71

Eeyore is a pretty popular name to use in this context. Eeyore is a character in the Winnie-the-Pooh books by A. A. Milne. He is generally characterized as a pessimistic, gloomy, depressed, anhedonic, old grey stuffed donkey who is a friend of the title character, Winnie-the-Pooh. TVTropes names its depressed character trope "The Eeyore", and ...


36

It's not quite the opposite of Pollyanna but you might want to look at Cassandra from Greek mythology. See: https://en.m.wikipedia.org/wiki/Cassandra_(metaphor) Cassandra was cursed with the gift of prophecy (generally of the doom and gloom pessimistic variety) but she was also cursed so that no one would take her seriously. The phrase "Cassandra complex" ...


31

“Debbie Downer” is another option, similar to Negative Nancy. Definition: https://www.dictionary.com/e/slang/debbie-downer/


17

A pessimistic person, who always says that bad things are going to happen, is sometimes called a Jeremiah. In the Jewish and Christian religions, Jeremiah is recognised as being a 6th Century BCE Hebrew prophet who said that Jerusalem would be defeated and that God would become angry with the Jews and punish them. The Book of Jeremiah in the ...


7

A "Gloomy Gus" works as a particularly pessimistic, unhappy, depressed or, well, gloomy person. It originates from the early 20th century Happy Hooligan cartoons. https://www.merriam-webster.com/dictionary/Gloomy%20Gus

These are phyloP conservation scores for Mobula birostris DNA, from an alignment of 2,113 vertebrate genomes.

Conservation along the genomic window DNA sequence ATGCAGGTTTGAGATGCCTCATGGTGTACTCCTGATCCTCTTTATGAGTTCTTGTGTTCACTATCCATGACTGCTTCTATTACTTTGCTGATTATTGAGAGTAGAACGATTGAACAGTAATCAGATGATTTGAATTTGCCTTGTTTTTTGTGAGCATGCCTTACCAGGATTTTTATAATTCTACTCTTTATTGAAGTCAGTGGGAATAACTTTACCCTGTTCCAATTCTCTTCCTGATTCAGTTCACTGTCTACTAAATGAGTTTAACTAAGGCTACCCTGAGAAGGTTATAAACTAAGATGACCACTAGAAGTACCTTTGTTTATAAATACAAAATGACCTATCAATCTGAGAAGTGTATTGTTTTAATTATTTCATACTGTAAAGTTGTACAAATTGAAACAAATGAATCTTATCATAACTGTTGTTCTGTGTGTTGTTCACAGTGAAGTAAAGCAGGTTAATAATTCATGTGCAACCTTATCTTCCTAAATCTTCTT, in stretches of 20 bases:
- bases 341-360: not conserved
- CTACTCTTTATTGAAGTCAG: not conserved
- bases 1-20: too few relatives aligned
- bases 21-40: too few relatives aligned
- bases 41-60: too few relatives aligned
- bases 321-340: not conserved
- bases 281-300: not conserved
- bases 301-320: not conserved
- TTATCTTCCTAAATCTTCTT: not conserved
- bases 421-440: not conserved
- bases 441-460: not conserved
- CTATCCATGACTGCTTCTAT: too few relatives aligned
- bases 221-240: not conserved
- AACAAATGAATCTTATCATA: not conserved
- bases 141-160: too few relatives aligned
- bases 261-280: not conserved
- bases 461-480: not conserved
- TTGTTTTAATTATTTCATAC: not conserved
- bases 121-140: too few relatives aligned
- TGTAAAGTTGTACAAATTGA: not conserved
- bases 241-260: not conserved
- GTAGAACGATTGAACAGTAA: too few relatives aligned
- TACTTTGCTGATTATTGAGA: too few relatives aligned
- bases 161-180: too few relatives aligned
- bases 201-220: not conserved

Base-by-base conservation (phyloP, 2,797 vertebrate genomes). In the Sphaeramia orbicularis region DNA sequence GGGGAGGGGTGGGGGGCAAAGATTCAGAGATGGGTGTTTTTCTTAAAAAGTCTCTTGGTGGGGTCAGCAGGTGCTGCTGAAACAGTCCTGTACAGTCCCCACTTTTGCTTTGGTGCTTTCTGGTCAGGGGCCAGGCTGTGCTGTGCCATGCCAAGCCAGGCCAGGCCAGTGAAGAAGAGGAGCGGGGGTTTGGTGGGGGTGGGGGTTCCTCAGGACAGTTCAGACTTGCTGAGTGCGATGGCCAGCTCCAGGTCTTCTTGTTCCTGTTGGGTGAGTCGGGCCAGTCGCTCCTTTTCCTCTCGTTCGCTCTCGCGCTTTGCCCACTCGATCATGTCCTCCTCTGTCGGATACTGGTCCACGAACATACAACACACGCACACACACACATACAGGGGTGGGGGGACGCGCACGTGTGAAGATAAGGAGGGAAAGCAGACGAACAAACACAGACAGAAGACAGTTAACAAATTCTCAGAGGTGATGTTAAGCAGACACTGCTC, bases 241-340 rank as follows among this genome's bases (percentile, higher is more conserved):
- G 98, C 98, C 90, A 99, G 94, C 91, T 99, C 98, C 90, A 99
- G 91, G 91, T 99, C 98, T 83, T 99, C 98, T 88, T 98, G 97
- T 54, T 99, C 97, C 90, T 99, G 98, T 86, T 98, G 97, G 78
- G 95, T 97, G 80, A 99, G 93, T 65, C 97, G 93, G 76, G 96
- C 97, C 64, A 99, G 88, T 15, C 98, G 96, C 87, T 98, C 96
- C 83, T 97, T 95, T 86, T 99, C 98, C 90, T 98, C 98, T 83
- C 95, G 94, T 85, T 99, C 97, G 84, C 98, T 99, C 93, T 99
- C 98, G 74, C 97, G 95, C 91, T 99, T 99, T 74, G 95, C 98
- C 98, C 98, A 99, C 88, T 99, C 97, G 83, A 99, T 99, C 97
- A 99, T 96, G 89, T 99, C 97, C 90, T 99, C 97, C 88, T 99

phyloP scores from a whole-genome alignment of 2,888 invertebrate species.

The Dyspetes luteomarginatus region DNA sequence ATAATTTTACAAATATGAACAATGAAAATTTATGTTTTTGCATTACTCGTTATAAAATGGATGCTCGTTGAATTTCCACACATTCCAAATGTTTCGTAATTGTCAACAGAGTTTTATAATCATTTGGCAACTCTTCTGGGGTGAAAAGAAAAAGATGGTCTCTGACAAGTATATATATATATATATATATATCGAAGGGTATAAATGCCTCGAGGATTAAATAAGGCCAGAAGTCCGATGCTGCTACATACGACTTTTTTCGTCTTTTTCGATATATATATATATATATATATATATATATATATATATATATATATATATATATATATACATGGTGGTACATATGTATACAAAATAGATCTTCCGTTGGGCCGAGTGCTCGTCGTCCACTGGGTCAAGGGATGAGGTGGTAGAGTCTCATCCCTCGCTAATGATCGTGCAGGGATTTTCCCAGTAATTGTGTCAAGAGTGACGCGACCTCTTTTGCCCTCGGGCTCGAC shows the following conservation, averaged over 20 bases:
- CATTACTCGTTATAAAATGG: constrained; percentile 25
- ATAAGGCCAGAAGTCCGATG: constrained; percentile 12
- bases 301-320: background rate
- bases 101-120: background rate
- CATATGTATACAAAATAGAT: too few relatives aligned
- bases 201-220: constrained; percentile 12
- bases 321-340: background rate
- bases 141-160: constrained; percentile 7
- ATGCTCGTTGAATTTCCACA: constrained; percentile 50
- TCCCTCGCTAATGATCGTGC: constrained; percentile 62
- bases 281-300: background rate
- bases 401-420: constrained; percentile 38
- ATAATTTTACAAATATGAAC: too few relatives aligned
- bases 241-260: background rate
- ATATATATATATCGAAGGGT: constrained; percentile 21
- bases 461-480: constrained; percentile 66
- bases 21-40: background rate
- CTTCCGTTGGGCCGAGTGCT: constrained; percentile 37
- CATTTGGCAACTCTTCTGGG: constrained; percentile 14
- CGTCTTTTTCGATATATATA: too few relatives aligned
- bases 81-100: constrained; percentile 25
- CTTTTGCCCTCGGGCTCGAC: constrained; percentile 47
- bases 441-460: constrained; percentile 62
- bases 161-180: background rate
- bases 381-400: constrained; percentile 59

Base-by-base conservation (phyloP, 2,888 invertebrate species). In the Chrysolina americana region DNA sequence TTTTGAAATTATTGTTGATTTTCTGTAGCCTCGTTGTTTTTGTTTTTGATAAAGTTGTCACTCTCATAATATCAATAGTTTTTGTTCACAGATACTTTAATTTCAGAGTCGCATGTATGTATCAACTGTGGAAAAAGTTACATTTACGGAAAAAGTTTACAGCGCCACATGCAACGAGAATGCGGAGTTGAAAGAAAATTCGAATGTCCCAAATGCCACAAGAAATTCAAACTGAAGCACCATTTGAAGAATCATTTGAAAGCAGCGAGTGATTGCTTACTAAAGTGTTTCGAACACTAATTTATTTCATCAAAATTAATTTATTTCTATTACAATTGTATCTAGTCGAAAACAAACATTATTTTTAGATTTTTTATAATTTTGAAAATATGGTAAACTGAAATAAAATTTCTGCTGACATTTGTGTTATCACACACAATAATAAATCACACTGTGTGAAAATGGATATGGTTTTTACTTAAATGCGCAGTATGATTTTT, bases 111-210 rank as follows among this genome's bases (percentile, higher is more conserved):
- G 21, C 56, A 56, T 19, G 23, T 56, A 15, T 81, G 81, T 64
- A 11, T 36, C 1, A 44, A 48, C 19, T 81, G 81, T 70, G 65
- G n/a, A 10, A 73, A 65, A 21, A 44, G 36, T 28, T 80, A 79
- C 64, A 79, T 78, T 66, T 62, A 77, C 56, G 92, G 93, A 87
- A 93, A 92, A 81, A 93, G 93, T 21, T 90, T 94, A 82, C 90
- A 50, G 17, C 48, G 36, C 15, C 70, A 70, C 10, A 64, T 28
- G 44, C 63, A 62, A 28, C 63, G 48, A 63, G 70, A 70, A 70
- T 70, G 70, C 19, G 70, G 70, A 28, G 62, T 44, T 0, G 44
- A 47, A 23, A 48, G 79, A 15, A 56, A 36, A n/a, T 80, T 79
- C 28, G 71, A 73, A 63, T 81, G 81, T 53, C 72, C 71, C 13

5

Chicken Little is now the most common term in English. As cited in the Wikipedia article, this character has been a feature of folk tales stretching back into prehistory.


2

There is Dismal Jimmy from British slang but it is not common like Pollyanna. MW defines as: a man noted for depressing pessimistic predictions and frame of mind Apparently, it was a nickname for King James II: Influenced in his decision by his wife, Anne Hyde, who had previously converted to Catholicism, James, "Dismal Jimmy" as Nell Gwynne was ...


2

I think Doubting Thomas, a skeptic who refuses to believe without direct personal experience, a reference to the Apostle Thomas would work well.


1

Was expanding my comment to @ptomato's answer but didn't get it committed within the 5-minute mark, so am elevating this to a full answer. In books, "foreword" (not to be confused with "forward") and "introduction" are also common. However: In "appendix", the "ap-" seems to just convey "on" or "with"; it's the "pend" that conveys "hanging", thus "downward" ...


Only top voted, non community-wiki answers of a minimum length are eligible